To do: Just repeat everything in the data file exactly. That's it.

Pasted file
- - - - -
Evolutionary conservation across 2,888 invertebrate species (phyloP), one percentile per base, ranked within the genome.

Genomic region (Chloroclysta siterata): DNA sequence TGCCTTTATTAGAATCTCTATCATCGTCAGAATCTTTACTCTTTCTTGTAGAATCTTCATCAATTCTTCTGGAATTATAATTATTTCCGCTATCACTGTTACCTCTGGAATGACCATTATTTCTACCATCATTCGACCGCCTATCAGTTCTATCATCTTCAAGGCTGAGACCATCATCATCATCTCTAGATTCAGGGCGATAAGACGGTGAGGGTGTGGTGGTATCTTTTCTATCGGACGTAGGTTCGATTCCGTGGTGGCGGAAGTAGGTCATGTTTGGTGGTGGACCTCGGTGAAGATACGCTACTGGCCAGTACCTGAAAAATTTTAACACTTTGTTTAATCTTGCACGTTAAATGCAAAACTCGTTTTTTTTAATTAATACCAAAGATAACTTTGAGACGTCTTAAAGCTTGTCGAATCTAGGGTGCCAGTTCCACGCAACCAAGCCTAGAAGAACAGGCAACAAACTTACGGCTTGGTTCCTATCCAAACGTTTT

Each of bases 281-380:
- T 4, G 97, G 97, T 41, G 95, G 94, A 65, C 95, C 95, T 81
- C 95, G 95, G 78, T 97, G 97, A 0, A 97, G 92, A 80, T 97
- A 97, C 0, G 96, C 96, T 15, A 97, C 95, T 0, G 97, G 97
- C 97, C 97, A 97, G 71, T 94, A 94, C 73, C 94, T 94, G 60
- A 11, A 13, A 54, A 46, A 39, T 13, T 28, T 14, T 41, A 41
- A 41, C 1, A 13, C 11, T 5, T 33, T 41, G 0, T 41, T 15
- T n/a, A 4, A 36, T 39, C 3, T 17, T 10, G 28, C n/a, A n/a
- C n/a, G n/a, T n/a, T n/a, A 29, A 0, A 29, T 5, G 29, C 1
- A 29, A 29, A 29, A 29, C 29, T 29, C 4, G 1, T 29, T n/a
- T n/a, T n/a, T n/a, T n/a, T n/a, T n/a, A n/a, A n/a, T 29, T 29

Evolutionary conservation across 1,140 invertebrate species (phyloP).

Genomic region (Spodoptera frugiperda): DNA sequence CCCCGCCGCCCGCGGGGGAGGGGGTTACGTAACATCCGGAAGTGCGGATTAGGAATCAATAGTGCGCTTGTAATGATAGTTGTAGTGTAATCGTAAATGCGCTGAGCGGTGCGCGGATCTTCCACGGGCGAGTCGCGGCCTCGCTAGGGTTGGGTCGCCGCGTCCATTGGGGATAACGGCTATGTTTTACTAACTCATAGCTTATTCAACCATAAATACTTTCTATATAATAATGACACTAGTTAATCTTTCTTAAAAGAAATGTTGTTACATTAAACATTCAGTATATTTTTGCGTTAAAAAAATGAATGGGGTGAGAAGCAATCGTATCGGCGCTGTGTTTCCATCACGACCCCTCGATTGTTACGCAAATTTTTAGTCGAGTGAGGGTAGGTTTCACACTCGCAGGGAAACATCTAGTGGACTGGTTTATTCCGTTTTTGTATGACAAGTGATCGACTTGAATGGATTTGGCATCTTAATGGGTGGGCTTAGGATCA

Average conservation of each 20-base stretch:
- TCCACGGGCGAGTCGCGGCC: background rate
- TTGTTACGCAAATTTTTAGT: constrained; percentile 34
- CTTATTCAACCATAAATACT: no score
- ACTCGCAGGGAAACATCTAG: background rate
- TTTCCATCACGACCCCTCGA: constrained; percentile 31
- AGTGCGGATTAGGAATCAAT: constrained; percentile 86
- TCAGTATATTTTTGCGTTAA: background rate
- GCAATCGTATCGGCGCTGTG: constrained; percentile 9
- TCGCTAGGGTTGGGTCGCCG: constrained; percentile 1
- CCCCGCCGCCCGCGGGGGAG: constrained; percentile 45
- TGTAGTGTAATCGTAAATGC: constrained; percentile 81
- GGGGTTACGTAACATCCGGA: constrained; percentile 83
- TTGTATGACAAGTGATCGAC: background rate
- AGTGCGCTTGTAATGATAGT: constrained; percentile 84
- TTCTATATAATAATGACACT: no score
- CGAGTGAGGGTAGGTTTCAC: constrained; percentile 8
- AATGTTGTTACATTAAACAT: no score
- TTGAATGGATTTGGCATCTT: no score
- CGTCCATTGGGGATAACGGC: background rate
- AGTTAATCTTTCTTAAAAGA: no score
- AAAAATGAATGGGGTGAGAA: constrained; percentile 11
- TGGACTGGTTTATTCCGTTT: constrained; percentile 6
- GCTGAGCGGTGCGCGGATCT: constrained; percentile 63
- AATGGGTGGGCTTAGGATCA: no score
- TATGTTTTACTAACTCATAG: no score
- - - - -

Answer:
Evolutionary conservation across 2,888 invertebrate species (phyloP), one percentile per base, ranked within the genome.

Genomic region (Chloroclysta siterata): DNA sequence TGCCTTTATTAGAATCTCTATCATCGTCAGAATCTTTACTCTTTCTTGTAGAATCTTCATCAATTCTTCTGGAATTATAATTATTTCCGCTATCACTGTTACCTCTGGAATGACCATTATTTCTACCATCATTCGACCGCCTATCAGTTCTATCATCTTCAAGGCTGAGACCATCATCATCATCTCTAGATTCAGGGCGATAAGACGGTGAGGGTGTGGTGGTATCTTTTCTATCGGACGTAGGTTCGATTCCGTGGTGGCGGAAGTAGGTCATGTTTGGTGGTGGACCTCGGTGAAGATACGCTACTGGCCAGTACCTGAAAAATTTTAACACTTTGTTTAATCTTGCACGTTAAATGCAAAACTCGTTTTTTTTAATTAATACCAAAGATAACTTTGAGACGTCTTAAAGCTTGTCGAATCTAGGGTGCCAGTTCCACGCAACCAAGCCTAGAAGAACAGGCAACAAACTTACGGCTTGGTTCCTATCCAAACGTTTT

Each of bases 281-380:
- T 4, G 97, G 97, T 41, G 95, G 94, A 65, C 95, C 95, T 81
- C 95, G 95, G 78, T 97, G 97, A 0, A 97, G 92, A 80, T 97
- A 97, C 0, G 96, C 96, T 15, A 97, C 95, T 0, G 97, G 97
- C 97, C 97, A 97, G 71, T 94, A 94, C 73, C 94, T 94, G 60
- A 11, A 13, A 54, A 46, A 39, T 13, T 28, T 14, T 41, A 41
- A 41, C 1, A 13, C 11, T 5, T 33, T 41, G 0, T 41, T 15
- T n/a, A 4, A 36, T 39, C 3, T 17, T 10, G 28, C n/a, A n/a
- C n/a, G n/a, T n/a, T n/a, A 29, A 0, A 29, T 5, G 29, C 1
- A 29, A 29, A 29, A 29, C 29, T 29, C 4, G 1, T 29, T n/a
- T n/a, T n/a, T n/a, T n/a, T n/a, T n/a, A n/a, A n/a, T 29, T 29

Evolutionary conservation across 1,140 invertebrate species (phyloP).

Genomic region (Spodoptera frugiperda): DNA sequence CCCCGCCGCCCGCGGGGGAGGGGGTTACGTAACATCCGGAAGTGCGGATTAGGAATCAATAGTGCGCTTGTAATGATAGTTGTAGTGTAATCGTAAATGCGCTGAGCGGTGCGCGGATCTTCCACGGGCGAGTCGCGGCCTCGCTAGGGTTGGGTCGCCGCGTCCATTGGGGATAACGGCTATGTTTTACTAACTCATAGCTTATTCAACCATAAATACTTTCTATATAATAATGACACTAGTTAATCTTTCTTAAAAGAAATGTTGTTACATTAAACATTCAGTATATTTTTGCGTTAAAAAAATGAATGGGGTGAGAAGCAATCGTATCGGCGCTGTGTTTCCATCACGACCCCTCGATTGTTACGCAAATTTTTAGTCGAGTGAGGGTAGGTTTCACACTCGCAGGGAAACATCTAGTGGACTGGTTTATTCCGTTTTTGTATGACAAGTGATCGACTTGAATGGATTTGGCATCTTAATGGGTGGGCTTAGGATCA

Average conservation of each 20-base stretch:
- TCCACGGGCGAGTCGCGGCC: background rate
- TTGTTACGCAAATTTTTAGT: constrained; percentile 34
- CTTATTCAACCATAAATACT: no score
- ACTCGCAGGGAAACATCTAG: background rate
- TTTCCATCACGACCCCTCGA: constrained; percentile 31
- AGTGCGGATTAGGAATCAAT: constrained; percentile 86
- TCAGTATATTTTTGCGTTAA: background rate
- GCAATCGTATCGGCGCTGTG: constrained; percentile 9
- TCGCTAGGGTTGGGTCGCCG: constrained; percentile 1
- CCCCGCCGCCCGCGGGGGAG: constrained; percentile 45
- TGTAGTGTAATCGTAAATGC: constrained; percentile 81
- GGGGTTACGTAACATCCGGA: constrained; percentile 83
- TTGTATGACAAGTGATCGAC: background rate
- AGTGCGCTTGTAATGATAGT: constrained; percentile 84
- TTCTATATAATAATGACACT: no score
- CGAGTGAGGGTAGGTTTCAC: constrained; percentile 8
- AATGTTGTTACATTAAACAT: no score
- TTGAATGGATTTGGCATCTT: no score
- CGTCCATTGGGGATAACGGC: background rate
- AGTTAATCTTTCTTAAAAGA: no score
- AAAAATGAATGGGGTGAGAA: constrained; percentile 11
- TGGACTGGTTTATTCCGTTT: constrained; percentile 6
- GCTGAGCGGTGCGCGGATCT: constrained; percentile 63
- AATGGGTGGGCTTAGGATCA: no score
- TATGTTTTACTAACTCATAG: no score